This February 2014 report was commissioned by the European Commission, DG Internal Market and Services, and produced by PWC.
Executive Summary: Objectives
Public procurement is of tremendous economic significance for European business. Estimates made by the European Commission put the total value of expenditure by general government and utilities on public works, goods and services for 2011 at 2,406 billion euros, some 19 percent of the EU’s gross domestic product, and a large part of this purchasing is subject to public procurement rules, either national or EU regimes. Public contracts under the latter – normally purchases above a set of value thresholds set in EU legislation – accounted for about 425 billion euros in 2011 (3.4 percent of GDP), showing a steady growth over the past decade.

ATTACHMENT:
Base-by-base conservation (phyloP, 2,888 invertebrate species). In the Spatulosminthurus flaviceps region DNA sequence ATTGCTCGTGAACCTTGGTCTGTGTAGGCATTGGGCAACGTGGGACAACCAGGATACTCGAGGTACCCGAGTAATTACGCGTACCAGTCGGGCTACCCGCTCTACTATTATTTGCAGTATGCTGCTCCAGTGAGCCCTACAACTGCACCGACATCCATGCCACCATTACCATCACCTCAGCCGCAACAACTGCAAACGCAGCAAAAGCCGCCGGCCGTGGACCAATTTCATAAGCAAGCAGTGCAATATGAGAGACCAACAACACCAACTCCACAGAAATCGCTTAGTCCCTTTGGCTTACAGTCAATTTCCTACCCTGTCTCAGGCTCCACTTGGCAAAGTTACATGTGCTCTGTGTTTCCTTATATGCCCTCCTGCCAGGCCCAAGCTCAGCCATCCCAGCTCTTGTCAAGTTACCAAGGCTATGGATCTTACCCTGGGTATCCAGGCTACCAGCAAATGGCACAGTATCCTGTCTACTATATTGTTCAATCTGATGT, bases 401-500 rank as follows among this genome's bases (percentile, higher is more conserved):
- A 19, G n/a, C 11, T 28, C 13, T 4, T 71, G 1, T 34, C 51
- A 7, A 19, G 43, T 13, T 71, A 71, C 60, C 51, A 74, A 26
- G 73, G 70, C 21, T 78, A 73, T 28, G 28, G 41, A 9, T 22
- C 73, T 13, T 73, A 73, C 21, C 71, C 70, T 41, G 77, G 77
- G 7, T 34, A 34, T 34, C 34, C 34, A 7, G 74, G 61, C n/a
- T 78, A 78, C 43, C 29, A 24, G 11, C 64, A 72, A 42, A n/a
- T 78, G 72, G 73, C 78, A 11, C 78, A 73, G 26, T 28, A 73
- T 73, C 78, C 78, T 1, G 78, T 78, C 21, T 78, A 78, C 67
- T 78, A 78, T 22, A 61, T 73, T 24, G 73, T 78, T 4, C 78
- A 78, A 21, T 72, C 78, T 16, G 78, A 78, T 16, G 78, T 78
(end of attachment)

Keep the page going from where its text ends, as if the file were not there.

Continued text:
Given this large overall volume and the weight of public purchasing in selected sectors, it is of vital importance for many European companies to be able to access public contracts. Especially smaller economic actors may face obstacles to successfully participate in public procurement. The aim of this study is to improve understanding of Small and Medium-sized Enterprises’ (SMEs) access to the public procurement markets in the EU, as well as to review how contracting authorities or entities (CAEs) aggregate demand and what this means in terms of access and costs. The analysis covers 27 EU Member States and the three European Economic Area (EEA) countries (Iceland, Liechtenstein and Norway). The study has been prepared for the European Commission to help inform decision-makers about future policy.